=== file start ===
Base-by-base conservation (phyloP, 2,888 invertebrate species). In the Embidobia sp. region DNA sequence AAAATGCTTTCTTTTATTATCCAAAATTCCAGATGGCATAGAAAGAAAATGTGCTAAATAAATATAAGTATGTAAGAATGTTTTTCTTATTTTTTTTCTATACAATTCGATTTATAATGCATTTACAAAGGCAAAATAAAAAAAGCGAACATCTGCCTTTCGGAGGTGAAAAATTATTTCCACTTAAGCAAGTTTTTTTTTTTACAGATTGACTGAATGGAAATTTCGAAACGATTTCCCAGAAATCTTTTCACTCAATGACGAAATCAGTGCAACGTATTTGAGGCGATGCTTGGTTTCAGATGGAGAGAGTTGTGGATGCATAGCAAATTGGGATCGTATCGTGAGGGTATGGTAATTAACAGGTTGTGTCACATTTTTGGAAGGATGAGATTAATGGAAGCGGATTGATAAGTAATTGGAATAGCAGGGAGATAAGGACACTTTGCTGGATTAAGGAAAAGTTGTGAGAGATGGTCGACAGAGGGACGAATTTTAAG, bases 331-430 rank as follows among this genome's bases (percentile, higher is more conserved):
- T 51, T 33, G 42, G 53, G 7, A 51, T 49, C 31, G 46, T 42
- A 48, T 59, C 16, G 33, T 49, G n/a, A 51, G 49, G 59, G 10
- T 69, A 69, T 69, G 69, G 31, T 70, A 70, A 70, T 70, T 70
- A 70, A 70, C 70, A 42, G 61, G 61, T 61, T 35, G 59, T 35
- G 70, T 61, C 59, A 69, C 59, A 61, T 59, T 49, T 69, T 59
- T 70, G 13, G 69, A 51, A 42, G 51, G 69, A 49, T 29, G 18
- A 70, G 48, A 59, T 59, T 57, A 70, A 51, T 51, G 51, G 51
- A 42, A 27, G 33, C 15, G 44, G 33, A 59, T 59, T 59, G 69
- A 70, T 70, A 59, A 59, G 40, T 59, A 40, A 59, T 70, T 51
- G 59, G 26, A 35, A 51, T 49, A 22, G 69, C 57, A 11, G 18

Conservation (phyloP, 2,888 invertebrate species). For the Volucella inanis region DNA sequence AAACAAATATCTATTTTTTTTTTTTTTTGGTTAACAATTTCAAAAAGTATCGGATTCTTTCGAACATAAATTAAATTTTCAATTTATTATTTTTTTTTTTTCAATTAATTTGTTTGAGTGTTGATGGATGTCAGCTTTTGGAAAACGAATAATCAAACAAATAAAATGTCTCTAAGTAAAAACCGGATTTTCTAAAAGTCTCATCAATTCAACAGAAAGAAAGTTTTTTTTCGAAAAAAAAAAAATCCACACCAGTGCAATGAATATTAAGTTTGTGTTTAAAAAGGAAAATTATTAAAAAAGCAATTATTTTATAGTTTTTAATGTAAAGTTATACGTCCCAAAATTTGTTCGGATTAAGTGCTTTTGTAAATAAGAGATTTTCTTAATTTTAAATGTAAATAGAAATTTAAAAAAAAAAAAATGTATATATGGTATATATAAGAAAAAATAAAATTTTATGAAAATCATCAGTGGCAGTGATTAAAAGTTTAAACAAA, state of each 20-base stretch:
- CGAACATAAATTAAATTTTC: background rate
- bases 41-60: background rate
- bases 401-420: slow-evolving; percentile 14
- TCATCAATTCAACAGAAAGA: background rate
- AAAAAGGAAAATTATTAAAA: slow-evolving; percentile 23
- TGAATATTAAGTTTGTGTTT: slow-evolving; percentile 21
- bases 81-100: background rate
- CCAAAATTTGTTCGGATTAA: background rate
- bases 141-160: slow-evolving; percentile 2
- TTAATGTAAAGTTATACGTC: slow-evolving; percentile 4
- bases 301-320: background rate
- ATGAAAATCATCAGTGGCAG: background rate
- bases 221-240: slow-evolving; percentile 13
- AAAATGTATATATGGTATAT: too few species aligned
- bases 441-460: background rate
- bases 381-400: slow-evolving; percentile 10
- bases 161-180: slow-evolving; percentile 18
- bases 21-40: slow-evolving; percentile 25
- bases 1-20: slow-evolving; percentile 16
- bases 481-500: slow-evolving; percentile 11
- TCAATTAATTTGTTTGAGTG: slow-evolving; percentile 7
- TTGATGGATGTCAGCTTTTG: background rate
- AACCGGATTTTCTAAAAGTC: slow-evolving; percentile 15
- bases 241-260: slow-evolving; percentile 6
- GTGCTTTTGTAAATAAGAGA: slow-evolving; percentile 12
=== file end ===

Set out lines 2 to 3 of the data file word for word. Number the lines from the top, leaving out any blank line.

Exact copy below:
- T 51, T 33, G 42, G 53, G 7, A 51, T 49, C 31, G 46, T 42
- A 48, T 59, C 16, G 33, T 49, G n/a, A 51, G 49, G 59, G 10